• Pinch of sea salt
  • 1 cup avocado oil - or vegetable oil
  • Dash of cayenne - red pepper

Instructions
 

  • Combine first five ingredients in a food processor bowl, a blender, or a medium mixing bowl. Blend well.
  • Drip or barely trickle 1 cup of avocado oil into egg mixture with machine on or while you whisk vigorously by hand.
  • Add a dash of cayenne.
  • Pour finished mayonnaise into a glass jar and cover. Allow to sit on the kitchen cabinet at room temperature for 8 hours, then refrigerate.

Notes

This mayonnaise will stay fresh for about a month when refrigerated.
One of the reasons I like to make my own mayonnaise is so I can use one of my favorite foods, avocado oil. You can substitute vegetable oil or grapeseed oil. I don’t personally care for olive oil in my mayonnaise because of the strong flavor.

Nutrition

Nutrition Facts
Homemade Mayonnaise that Lasts Longer
Serving Size
 
1 tablespoon
Amount per Serving
Calories
 
105
Calories from Fat 99
% Daily Value*
Fat
 
11
g
17
%
Saturated Fat
 
1
g
6
%
Polyunsaturated Fat
 
2
g
Cholesterol
 
20
mg
7
%
Sodium
 
5
mg
0
%
Carbohydrates
 
1
g
0
%
Fiber
 
1
g
4
%
Sugar
 
1
g
1
%
Protein
 
1
g
2
%
* Percent Daily Values are based on a 2000 calorie diet.
Author: Paula Rhodes
Course: Sauces, Dressings and Condiments
Cuisine: American
Keywords: homemademayonnaiselong-lasting mayonnaisemayonnaise with yogurt whey
Like this recipe? Thanks for leaving a 5-star rating inside the recipe at the top! 🤩

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37 Comments

  1. Well, I love this idea, Paula! I like the idea of making my own mayo and have done so, but there are only 2 of us, so it often went bad before I could use it all. This will get me making it more regularly. Does the whey cause the flavor to change significantly? Just wondering. You know I love my yogurt, so a bit of change in the flavor will not discourage me. I am excited to try this with my next available whey. Thanks, Paula.

    1. Hey Becky,
      I can tell absolutely no difference in the flavor. But that is a really good question. So glad you brought it up.

  2. Mary Davis says:

    How can you leave it at room temp for 8 hrs and not have any negative affect? Would it still have this shelf life if I refrigerated it right away?

    1. Hi Mary,
      The 8 hours give the whey time to “ferment” the mayo so it will last longer. I know that word doesn’t sound very appetizing but it seems to work and doesn’t affect the flavor. The mayonnaise has enough acid to keep it safe for 8 hours. Refrigerating right away would most likely not allow or encourage the little yogurt bodies in the yogurt-whey to multiply.

  3. How safe is it to use raw eggs in a recipe?

    1. The US Department of Agriculture (USDA) considers it safe to use raw eggs if they are pasteurized. Bottom Line: Raw eggs may contain a type of pathogenic bacteria called Salmonella, which can cause food poisoning. However, the risk of an egg being contaminated is quite low. Quoted from Healthline.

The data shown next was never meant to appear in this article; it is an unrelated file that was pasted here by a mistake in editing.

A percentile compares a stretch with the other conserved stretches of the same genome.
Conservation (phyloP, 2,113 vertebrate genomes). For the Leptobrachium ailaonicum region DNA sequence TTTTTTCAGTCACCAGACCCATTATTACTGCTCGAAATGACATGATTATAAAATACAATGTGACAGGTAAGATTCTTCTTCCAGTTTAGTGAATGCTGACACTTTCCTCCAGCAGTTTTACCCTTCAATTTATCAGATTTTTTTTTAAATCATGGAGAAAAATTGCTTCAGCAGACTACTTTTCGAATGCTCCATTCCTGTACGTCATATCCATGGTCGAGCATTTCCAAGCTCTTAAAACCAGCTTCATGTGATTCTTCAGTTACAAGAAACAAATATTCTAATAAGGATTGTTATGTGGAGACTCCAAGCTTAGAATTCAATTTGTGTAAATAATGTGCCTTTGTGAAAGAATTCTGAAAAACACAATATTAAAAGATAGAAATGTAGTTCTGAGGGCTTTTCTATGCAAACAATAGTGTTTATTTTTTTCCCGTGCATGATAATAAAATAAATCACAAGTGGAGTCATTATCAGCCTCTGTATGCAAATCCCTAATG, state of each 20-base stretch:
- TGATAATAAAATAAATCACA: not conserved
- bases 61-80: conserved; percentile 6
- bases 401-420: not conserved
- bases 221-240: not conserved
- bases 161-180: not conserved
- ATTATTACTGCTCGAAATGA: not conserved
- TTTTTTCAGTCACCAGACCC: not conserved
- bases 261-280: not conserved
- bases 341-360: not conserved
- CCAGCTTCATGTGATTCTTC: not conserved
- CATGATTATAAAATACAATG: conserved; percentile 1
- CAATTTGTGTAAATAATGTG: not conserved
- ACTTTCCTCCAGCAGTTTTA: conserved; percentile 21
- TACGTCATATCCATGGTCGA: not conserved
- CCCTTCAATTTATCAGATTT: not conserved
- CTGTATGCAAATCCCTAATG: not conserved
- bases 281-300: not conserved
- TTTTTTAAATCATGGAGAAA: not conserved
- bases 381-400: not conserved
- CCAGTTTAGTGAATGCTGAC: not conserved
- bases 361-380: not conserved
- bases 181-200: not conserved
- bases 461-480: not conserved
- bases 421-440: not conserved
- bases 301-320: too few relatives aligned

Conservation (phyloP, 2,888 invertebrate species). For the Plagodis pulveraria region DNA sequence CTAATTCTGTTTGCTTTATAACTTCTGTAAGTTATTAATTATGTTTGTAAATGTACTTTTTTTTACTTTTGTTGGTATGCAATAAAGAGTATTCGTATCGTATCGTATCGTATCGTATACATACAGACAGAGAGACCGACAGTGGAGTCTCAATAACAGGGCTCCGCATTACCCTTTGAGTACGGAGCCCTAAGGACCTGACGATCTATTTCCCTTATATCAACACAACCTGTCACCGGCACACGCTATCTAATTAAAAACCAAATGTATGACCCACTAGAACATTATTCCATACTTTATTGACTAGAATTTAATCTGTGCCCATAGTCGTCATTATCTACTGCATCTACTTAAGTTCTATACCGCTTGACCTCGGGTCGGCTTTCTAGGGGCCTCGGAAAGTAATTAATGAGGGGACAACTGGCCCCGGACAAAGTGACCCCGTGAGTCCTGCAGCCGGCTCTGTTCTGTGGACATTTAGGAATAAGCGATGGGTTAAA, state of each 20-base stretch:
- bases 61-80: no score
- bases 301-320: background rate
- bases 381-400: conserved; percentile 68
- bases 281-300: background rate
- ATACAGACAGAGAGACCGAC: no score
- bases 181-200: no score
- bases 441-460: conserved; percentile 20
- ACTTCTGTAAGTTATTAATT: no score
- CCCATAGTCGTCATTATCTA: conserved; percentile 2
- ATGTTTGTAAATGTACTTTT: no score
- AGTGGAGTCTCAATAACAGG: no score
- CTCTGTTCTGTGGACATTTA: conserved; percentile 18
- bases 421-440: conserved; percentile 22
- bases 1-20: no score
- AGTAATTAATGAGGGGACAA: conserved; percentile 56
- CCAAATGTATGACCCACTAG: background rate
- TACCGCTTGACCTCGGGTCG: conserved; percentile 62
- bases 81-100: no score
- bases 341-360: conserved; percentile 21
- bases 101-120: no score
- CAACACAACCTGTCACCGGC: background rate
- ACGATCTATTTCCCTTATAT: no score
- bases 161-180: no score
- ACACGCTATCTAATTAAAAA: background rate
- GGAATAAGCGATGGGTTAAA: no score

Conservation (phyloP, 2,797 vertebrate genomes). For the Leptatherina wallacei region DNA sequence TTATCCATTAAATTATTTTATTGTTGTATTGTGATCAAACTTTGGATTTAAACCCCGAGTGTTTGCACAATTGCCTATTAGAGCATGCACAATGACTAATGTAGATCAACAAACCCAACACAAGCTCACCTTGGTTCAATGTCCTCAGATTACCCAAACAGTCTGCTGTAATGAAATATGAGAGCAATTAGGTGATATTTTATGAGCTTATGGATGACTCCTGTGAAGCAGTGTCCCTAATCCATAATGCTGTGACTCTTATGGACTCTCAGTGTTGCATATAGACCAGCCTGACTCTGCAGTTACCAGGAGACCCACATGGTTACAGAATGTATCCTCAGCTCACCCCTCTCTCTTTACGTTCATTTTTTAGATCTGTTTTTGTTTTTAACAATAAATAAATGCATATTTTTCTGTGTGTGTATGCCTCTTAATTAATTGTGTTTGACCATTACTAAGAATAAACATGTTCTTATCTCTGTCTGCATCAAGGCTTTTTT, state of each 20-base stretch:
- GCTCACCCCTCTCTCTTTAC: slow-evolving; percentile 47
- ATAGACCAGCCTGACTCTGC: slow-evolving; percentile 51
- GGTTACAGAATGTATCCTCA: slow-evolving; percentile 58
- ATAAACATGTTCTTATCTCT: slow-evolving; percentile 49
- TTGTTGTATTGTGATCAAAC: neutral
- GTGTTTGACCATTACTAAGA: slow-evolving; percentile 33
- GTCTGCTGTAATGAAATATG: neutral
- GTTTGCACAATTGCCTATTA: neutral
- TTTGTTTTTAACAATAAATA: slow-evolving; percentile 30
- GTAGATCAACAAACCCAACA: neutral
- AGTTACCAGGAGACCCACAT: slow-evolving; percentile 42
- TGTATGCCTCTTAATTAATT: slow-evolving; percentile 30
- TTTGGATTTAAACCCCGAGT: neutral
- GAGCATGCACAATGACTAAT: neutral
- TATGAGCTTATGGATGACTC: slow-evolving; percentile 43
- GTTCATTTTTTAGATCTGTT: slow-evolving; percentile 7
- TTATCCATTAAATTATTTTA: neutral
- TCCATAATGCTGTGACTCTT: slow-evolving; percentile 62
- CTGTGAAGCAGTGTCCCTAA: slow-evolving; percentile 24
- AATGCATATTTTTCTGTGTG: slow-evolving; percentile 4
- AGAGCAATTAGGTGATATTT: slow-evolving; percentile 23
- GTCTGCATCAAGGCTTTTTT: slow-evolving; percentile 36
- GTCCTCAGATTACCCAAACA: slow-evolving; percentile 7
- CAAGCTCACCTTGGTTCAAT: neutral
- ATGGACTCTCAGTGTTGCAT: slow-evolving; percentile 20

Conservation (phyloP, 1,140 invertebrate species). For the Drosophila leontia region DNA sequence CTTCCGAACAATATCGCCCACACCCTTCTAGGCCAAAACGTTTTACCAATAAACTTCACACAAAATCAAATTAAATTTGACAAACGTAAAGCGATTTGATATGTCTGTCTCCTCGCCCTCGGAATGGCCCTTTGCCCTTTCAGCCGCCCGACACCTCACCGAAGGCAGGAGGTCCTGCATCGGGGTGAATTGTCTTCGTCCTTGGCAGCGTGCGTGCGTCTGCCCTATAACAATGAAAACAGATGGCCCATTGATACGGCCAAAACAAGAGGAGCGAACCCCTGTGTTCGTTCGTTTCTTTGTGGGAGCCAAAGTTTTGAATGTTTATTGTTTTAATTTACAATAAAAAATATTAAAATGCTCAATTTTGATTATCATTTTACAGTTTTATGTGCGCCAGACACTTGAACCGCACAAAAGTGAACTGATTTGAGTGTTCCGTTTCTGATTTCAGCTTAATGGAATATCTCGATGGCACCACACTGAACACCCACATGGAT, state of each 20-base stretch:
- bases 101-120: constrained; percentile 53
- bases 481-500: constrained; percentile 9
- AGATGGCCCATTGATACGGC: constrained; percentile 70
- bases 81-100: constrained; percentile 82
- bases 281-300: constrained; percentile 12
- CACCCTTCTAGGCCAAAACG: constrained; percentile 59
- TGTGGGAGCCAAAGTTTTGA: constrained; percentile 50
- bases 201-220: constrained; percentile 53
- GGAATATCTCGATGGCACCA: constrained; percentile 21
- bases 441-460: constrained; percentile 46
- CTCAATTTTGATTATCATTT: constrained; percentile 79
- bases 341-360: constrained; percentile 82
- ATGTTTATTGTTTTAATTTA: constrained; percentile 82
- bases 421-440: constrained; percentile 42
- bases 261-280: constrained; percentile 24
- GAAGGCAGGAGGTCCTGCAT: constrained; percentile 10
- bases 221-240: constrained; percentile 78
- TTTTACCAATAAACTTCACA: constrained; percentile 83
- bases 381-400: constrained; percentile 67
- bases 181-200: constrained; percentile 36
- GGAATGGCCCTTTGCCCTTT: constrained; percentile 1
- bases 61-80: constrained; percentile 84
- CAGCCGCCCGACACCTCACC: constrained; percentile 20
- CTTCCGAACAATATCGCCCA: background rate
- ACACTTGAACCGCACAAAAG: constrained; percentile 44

If people eating this food are very young, very old, or immuno-compromised, I would stick to pasteurized eggs. Otherwise, decide for yourself.

  4. Theresa P. says:

    I have been making homemade mayonnaise for a few years now.and the way I make my no fail mayonnaise is put COLD WHOLE egg(s), yes cold! straight from fridge. into a jar that just fits my stick blender (immersion blender) in it. add salt ACV or vinegar of choice or lemon juice, mustard if you like. and choice of oil (I use a combination of evoo, avocado,and coconut oil, melted and slightly cooled. insert the stick blender into the jar all the way down til it sits on the bottom of jar. keep it there for the first 20 seconds of blending, til you can see the mixture at the bottom turning white,(into mayonnaise) then slowly move the stick blender around and up and down til all the ingredients are blended into mayonnaise.it works every time! and is fast. if you have a problem your jar may be too big. try adding in another WHOLE egg and blend some more.Then stir in the whey. Or can try blending it in with rest of ingredients. and

    1. Hi Theresa,
      So glad you wrote. I have tried this stick blender method and you’re right. IT WORKS! Thanks for going to the trouble to write this out. Paula

  5. I made mayo first time last week. Similar recipie except no whey. It’s on its 10th day and looks and tastes fine. I’m wondering if I could use whey powder instead of the liquid from yogurt. Any thoughts on that?

    1. Hi Barb,

      Good question. From what I’ve read, whey powder is made from the whey produced by cheese. This is a sweet whey compared to yogurt whey which is an acid whey. I don’t think it would work, but I haven’t actually tried it so can’t say with 100% certainty.

  6. I always make mayo with “extra light” olive oil, which has NO taste–so it can be used for baking as well. Also, pure olive oil is non-GMO. When I do mayo in a blender, I add 1/4 cup of the oil with the other ingredients, blend for 30 seconds, and then blend while adding the rest of the oil in a steady stream (takes about 25 seconds to empty the other 3/4 cup of oil). Works perfectly every time! I’m so glad to know that whey will extend the life of my mayo, because I don’t use it all that fast.

    1. Hi Pat,

      I love hearing about your method and I’m sure others will, too. I like the extra light olive oil for salad dressing. Avocado oil works good for the mayonnaise, too. So grateful for all the choices we have. Right?